Giving Compass’ Take:
• The International Rescue Committee (IRC) recently released a report highlighting gaps in gender equality for women and girls facing conflict, despite progress for women worldwide.
• How can donors play a role in supporting these women and girls specifically? How does displacement contribute to widening gaps in gender equality?
• Learn more about empowering displaced refugee women and girls.
Girls and women who are refugees, displaced, or have been impacted by conflict are falling behind despite progress towards achieving gender equality worldwide, according to a new report.
The humanitarian aid organization International Rescue Committee (IRC) released an analysis on Thursday that outlines how these women have not benefited from global progress towards achieving gender equality since 1995.
That year, thousands of activists convened in Beijing for the United Nations’ Fourth World Conference on Women and set the Beijing Declaration and Platform for Action to advance women’s rights. Over two decades later, not a single country is on track to reach the goals set to ensure girls and women can be free from violence, can receive an education, participate in decision-making processes, and earn equal pay.
Since the Beijing Platform for Action, the number of people who are displaced has increased by 44%, according to the IRC. As the number of refugees continues to increase, and the COVID-19 pandemic stalls progress on gender equality, many women and girls who are refugees, displaced, or who have been impacted by conflict have experienced declines in quality of life. The IRC’s analysis identified a decline in gender parity across several basic needs, including education, health care, and employment.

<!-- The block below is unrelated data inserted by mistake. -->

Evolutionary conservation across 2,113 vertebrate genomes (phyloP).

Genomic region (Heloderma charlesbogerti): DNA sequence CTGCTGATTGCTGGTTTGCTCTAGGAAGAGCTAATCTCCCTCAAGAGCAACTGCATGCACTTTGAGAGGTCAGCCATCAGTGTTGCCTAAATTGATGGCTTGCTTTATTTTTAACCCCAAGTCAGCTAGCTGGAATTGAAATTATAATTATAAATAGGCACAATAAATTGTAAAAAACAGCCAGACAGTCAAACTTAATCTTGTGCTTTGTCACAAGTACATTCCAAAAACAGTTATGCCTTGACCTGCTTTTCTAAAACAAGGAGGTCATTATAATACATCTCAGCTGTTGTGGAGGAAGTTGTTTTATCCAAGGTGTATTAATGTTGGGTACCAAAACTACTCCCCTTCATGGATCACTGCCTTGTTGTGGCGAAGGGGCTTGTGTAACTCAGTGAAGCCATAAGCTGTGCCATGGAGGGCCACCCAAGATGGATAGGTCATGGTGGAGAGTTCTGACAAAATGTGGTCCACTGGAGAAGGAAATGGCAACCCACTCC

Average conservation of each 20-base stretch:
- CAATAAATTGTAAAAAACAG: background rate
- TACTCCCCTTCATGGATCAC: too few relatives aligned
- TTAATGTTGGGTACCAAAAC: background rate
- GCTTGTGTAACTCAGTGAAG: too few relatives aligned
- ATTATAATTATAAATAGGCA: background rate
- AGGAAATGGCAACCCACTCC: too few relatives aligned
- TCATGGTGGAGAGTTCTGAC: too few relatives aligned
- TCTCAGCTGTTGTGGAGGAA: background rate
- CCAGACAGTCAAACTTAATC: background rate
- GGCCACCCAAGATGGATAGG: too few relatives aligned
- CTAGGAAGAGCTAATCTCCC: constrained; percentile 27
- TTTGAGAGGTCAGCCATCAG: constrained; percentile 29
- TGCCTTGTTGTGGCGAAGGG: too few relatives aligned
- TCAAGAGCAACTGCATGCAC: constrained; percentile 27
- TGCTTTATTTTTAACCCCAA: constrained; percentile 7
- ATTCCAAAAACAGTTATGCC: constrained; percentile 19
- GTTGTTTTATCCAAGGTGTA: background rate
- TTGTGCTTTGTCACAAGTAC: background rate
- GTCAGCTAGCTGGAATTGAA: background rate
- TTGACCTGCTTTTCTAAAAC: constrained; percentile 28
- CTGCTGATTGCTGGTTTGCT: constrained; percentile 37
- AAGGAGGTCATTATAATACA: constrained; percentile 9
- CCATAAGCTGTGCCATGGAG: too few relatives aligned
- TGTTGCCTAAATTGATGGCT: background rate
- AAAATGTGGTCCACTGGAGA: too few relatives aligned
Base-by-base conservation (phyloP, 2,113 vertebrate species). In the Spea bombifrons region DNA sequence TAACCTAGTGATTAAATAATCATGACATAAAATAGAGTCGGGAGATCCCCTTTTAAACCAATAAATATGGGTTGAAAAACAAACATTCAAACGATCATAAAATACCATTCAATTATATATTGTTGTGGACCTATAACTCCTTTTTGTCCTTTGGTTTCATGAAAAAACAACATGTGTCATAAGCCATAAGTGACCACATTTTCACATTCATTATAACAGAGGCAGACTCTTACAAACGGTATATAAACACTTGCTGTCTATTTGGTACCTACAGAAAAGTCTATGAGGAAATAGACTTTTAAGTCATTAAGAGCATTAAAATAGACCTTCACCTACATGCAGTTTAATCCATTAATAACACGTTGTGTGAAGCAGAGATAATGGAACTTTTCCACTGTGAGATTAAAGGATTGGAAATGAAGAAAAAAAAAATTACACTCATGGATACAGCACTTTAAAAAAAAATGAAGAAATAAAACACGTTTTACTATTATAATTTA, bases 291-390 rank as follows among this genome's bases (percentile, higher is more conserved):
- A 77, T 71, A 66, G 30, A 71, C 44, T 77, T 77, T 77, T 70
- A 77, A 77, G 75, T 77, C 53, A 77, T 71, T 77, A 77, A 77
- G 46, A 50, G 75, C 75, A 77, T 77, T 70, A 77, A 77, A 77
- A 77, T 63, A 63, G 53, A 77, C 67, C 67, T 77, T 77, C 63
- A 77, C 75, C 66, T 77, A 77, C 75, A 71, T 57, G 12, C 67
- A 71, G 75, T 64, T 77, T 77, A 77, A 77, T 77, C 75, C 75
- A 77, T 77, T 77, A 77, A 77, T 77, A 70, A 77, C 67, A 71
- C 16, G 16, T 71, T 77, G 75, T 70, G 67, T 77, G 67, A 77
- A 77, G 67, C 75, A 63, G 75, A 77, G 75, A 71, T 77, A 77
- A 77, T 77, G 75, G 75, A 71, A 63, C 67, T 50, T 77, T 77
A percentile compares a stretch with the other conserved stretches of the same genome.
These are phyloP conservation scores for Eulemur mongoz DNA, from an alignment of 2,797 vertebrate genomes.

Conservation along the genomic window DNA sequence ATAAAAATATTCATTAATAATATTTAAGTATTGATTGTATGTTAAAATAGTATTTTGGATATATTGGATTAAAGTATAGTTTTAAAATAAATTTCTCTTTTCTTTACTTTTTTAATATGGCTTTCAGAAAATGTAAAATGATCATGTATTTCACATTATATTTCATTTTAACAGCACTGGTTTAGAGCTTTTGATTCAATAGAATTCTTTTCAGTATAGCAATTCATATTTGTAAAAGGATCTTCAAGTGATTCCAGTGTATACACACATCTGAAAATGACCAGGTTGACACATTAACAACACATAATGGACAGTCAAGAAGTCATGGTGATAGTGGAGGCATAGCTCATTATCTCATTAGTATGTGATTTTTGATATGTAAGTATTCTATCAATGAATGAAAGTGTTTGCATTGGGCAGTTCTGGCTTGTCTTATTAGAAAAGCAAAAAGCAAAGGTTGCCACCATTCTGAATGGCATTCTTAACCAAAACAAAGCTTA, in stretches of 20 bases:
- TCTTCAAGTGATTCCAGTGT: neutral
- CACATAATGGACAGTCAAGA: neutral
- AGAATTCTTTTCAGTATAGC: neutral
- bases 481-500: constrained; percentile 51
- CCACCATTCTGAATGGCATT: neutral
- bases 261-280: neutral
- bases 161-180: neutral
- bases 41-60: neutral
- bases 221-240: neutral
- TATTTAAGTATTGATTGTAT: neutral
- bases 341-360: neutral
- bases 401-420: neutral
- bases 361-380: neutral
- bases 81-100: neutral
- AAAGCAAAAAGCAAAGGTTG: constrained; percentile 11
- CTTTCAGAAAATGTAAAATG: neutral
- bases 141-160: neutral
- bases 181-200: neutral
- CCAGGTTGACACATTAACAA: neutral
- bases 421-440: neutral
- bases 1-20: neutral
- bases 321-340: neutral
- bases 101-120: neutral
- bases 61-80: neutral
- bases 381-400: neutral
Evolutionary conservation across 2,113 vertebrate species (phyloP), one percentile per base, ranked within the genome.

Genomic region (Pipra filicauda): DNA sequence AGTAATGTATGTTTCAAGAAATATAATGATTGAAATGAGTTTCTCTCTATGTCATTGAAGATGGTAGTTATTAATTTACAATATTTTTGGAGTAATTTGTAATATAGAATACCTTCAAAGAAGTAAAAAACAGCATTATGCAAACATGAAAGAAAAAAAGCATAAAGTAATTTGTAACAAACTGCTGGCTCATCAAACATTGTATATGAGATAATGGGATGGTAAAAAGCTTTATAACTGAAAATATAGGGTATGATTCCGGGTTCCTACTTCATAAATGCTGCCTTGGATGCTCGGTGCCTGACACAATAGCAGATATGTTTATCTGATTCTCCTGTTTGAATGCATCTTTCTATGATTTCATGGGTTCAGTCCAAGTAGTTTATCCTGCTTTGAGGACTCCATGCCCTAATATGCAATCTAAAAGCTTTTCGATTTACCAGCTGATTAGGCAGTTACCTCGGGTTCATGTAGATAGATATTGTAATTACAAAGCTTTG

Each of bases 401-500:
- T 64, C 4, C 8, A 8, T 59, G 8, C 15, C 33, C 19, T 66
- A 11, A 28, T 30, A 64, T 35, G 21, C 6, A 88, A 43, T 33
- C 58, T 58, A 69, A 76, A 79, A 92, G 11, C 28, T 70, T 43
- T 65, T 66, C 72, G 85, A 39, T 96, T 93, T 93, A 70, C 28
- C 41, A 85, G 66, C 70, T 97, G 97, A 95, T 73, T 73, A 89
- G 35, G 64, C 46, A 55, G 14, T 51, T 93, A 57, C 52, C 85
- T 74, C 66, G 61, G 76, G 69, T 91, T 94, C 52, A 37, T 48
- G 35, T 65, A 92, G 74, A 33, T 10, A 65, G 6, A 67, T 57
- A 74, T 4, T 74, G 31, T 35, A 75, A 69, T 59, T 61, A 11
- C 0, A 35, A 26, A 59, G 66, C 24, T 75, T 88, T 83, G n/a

“The prevailing narrative is that we have made tremendous strides over a relatively short period of time in accelerating progress for women and girls — which is true in some cases,” Kristin Kim Bart, IRC’s senior director for gender equality, said in a press release issued to Global Citizen.
But Bart pointed out that not all women and girls have benefited from gender equality gains.
“Any time that we talk about or commit to ‘progress for gender equality,’ we need to be explicit about how we are going to include women and girls — in all their diversity — in conflict settings through policy and funding,” she said. “Otherwise, they will continue to be left behind.”
Read the full article about women and girls gender equality by Leah Rodriguez at Global Citizen.
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